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Carry forward

Most people can tax-efficiently contribute up to £60,000 – the annual allowance – to their pension each tax year as long as they earn this much or have an employer willing to contribute towards their pension. It may be possible to contribute more than this though by ‘carrying forward’ unused annual allowances from the three previous years.

How does pension carry forward work?

A tax charge normally becomes due if a client’s pension contributions exceed the annual allowance. Pension carry forward, where available, allows them to make pension contributions in excess of the annual allowance while still receiving tax relief.

To qualify, the client must have used up their annual allowance in the current tax year and have contributed less than their annual allowance in any of the previous three tax years. For example, if they only contributed £30,000 in 2023/24 when the annual allowance was £60,000, then £30,000 in unused allowance can potentially be carried forward to the current tax year. A condition is the client must earn at least the amount they wish to contribute in the year they are making the investment, unless the contributions are funded by the employer. Certain other conditions apply too.

When utilising an unused allowance, the earliest of the three carry forward years should be used first.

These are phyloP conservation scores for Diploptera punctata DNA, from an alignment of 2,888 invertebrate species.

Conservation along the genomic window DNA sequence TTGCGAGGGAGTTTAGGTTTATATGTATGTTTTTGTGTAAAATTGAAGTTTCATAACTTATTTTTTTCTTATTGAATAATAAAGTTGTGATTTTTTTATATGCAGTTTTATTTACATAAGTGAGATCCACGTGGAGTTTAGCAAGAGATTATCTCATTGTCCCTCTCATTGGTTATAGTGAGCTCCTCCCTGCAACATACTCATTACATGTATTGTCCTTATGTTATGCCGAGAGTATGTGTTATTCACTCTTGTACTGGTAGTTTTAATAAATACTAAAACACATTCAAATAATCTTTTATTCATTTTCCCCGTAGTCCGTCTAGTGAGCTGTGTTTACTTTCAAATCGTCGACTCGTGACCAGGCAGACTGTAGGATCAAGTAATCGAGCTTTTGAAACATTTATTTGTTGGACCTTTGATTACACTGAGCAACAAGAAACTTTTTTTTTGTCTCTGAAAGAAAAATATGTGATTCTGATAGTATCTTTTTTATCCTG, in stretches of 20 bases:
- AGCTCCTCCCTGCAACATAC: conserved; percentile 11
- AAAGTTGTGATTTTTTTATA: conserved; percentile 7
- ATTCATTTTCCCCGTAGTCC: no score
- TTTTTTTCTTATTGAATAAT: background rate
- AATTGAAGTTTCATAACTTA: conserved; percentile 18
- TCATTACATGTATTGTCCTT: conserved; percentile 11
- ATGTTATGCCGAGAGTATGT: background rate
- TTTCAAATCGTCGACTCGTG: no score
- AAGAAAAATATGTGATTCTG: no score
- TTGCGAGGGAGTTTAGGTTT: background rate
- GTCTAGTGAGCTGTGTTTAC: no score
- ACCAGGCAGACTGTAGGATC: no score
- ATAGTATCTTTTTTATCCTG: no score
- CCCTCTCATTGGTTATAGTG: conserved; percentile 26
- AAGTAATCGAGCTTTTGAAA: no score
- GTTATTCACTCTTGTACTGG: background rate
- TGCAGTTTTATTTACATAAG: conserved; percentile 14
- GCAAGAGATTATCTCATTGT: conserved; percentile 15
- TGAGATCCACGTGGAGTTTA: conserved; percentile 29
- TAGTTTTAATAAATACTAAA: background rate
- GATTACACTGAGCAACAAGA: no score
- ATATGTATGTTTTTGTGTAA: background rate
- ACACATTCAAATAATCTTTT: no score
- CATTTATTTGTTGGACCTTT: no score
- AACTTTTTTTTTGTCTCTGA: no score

How does pension carry forward work with the tapered annual allowance?

Carry forward can still be used where the tapered annual allowance applies. The client needs to measure any unused annual allowance against their tapered allowance for each given year. For example, if for a particular year the annual allowance was tapered down to £30,000 and they contributed £25,000, there would be £5,000 annual allowance available to be carried forward to a future year.

How does pension carry forward work with the money purchase annual allowance?

If a client is already flexibly accessing their pension and is subject to the money purchase annual allowance (MPAA), they will not be able to take advantage of carry forward for any contributions to a money purchase pension. This applies from the date in the tax year they first trigger the MPAA and to every subsequent tax year. However, if they are a member of a defined benefit pension scheme, they may still be able to utilise any available carry forward against contributions to that arrangement.

Client guide on utilising carry forward

To support your discussions and help your clients understand the importance of maximising their pension contributions, download this guide.

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Important information

The content contained on this page is designed to give professional financial advisers technical information on retirement planning and pensions legislation and should not be relied upon.

This article represents a summary of our understanding of the law at the date of its last review (March 2024). Tax limits, benefits, allowances and rules are often subject to change and may change in future. Advisers and individuals should check that tax limits, allowances and rules have not changed. The value of benefits depends on individual circumstances. The minimum age you can normally access your pension savings is currently 55, and is due to rise to 57 on 6 April 2028, unless you have a lower protected pension age. Different options may have different effects for tax purposes, different implications for pension provision and different impacts on other assets and financial planning.